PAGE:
But now I had a friend named Peter the Dutch Drug Dealer.
Hope, her boyfriend, Blue-Haired Mike, and I had planned on staying in Amsterdam for three days, before heading out to see the outrageous colour of Holland’s spring tulip fields on our way to the Hague, where we would learn about international tribunals. Instead, we got stuck in Amsterdam for a long, dark week, in a world where we saw the sun for about forty-five minutes per day, usually in the late morning, during the journey from the back door of a club to our blackout-curtained hotel room. Mothers would be bicycling their children across the charming bridges of Amsterdam on their way to school when we were dragging ourselves home, shaky and exhausted and hours from being able to sleep.
I should be clear that, throughout this revelry, I was still in deep, dark, brokenhearted pain. Even Mike was irritated with the amount I was talking about the loss of my first love, and his body should have been drugged past the ability to feel irritation (or surgery). But even he grew weary of how much I needed to talk about whether I had done the right thing a few weeks earlier, when I turned down my very first marriage proposal.
The proposal came six weeks after Vito and I broke up, and one week after I checked his voicemail (I know) and heard a message from a girl who turned out to be a fresh- man student he had just started fucking. I was heartbroken and lonelier than I’d ever been in my life when Vito showed up on my doorstep with roses and asked me to marry him.
A few years earlier, in a panic about the many bikini- clad undergrads with whom a UC Santa Barbara grad student spends his time, I had broken down and read Vito’s journal. (I know.) In it he said that, in two years, after he got his master’s degree, he was going to propose to me. Great news, right? No stories of deflowering teenaged surfer girls! Sadly, I did not see it that way.
Despite how desperately I loved him, I panicked. To me, marriage was an ending, not a beginning. A stone on my chest. A giving-up, a decision to walk away from an interesting life for one just like everyone else’s. Much more “ever after” than “happily.” Why did it feel that way? Well . . . I’ll get to that later.
After reading Vito’s journal, I made sure to mention to him early and often that marriage was not for me. I talked about how I wanted to spend my life with him, since a life without him felt like a life without my favourite limb. I said that I wanted to someday waaaaaaay down the line have kids, but that marriage was for other people. Conventional people. People who overpaid for T-shirts when babies were starving, people who worried about whether or not their artwork matched their sofas. People who had to put some weird legal stamp on something we already had.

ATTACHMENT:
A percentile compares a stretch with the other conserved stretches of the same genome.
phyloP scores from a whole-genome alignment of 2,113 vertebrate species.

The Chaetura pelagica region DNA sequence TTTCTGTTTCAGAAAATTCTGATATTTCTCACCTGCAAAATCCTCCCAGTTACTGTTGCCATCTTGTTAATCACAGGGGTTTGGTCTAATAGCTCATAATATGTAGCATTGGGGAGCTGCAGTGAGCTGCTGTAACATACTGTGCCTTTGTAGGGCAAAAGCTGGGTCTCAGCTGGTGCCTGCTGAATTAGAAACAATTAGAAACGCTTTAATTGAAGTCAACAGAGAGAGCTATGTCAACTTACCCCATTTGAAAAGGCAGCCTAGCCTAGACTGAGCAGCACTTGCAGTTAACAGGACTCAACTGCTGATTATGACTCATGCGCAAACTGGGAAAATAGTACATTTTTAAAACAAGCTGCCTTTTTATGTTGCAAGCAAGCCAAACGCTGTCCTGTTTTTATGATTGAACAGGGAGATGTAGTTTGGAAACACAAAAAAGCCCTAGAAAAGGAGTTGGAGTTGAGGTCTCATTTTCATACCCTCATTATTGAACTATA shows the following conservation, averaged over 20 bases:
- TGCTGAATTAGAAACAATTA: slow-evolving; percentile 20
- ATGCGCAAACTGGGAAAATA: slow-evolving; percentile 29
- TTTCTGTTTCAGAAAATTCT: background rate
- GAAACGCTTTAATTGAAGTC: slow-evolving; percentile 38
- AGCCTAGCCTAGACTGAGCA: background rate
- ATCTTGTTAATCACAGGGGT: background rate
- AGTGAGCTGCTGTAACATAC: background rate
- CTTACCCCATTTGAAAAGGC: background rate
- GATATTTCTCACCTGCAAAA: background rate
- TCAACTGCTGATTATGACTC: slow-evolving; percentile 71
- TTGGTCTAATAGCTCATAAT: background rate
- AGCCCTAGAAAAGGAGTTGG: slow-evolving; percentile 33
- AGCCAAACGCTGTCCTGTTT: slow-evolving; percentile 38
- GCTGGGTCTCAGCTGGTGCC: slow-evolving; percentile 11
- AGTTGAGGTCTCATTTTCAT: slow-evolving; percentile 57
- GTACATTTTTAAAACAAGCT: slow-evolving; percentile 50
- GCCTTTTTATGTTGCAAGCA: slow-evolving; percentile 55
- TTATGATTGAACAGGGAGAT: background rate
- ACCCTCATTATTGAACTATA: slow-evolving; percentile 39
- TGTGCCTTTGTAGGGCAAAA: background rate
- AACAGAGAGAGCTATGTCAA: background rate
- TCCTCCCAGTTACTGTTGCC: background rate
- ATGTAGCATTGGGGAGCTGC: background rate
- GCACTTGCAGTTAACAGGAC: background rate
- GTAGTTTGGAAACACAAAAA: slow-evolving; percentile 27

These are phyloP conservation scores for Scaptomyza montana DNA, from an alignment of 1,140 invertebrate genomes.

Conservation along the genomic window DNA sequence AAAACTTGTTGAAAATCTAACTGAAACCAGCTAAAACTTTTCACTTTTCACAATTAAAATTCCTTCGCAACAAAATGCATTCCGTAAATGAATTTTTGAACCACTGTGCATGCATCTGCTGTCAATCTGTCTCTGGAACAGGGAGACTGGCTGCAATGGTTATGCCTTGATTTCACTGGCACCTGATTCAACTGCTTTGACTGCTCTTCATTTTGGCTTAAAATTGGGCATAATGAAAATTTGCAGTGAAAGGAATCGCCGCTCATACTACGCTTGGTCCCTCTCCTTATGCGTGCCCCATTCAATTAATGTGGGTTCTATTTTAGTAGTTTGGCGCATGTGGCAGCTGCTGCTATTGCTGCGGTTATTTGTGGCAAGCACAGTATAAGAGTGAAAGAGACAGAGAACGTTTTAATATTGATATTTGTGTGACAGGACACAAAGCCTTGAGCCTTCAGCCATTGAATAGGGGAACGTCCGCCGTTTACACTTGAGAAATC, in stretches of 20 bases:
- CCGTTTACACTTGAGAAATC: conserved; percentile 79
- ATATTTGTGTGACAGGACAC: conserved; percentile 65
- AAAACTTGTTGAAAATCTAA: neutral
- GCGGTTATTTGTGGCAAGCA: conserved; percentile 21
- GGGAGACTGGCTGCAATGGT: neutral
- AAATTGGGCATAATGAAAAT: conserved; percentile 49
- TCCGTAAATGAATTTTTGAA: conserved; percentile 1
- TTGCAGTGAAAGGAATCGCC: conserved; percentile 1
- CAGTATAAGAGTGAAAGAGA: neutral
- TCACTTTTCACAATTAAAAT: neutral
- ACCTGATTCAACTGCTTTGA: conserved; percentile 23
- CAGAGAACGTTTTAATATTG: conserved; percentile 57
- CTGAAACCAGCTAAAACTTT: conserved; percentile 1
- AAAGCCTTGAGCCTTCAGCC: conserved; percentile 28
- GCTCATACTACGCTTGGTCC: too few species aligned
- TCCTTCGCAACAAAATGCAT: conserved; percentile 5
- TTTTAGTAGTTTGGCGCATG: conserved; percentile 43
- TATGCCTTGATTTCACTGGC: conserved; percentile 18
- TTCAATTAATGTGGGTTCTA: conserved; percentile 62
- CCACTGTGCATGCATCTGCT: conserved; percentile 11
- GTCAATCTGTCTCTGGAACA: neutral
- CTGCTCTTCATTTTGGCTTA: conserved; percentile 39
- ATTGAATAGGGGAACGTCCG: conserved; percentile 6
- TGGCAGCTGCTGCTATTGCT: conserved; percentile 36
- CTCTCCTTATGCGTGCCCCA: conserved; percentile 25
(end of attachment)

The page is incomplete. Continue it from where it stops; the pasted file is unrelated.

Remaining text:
“Why do people need to put some weird legal stamp on something we already have?” Vito eventually started saying, too.
So when he proposed six weeks after our breakup, I knew he didn’t actually want to be married to me and liv- ing in Los Angeles—he just wanted to jump in his car, drive too fast to get to me like at the end of a movie, and alleviate our suffering. (And make up for sleeping with his freshman student.) But the problem had never been our commitment to each other—it was the fact that we wanted to live different lives. So I said no, and he didn’t seem surprised or particularly upset.
“Consider it a standing offer!” he said cheerfully, before getting back into his car.
And then he drove back to Santa Barbara, and soon went back to the nineteen-year-old student whom he had started seeing about five minutes after we broke up. Meanwhile, I spent a few months in both a metaphorical and literal fetal position, and wondered, like so many ex- girlfriends of forest rangers before me, if I would ever be able to use the tent he gave me for Valentine’s Day again.
I was really sad about it all. And that’s why one night in Amsterdam, Mike gave me Ecstasy.
That’s not really true. Mike gave me Ecstasy because the four of us could barely stand each other. Hope was mad at her boyfriend for going to a sex show without her. (The tip-off was the ten fingernail scratch marks down his chest. Audience participation. The boys were subsequently kicked out of Hope’s free hotel room.) Mike was mad at me be- cause Hope’s boyfriend tattled that I stayed behind in Paris because I wanted a break from Mike’s asinine questions. Hope’s boyfriend was mad at me for being a snob about his friend. I was mad at Hope for being a crying, angry mess all as a result of bringing two stupid boys on our girl trip. And we had another week to go.
“We need a chemical bridge back to friendship,” Mike reasoned.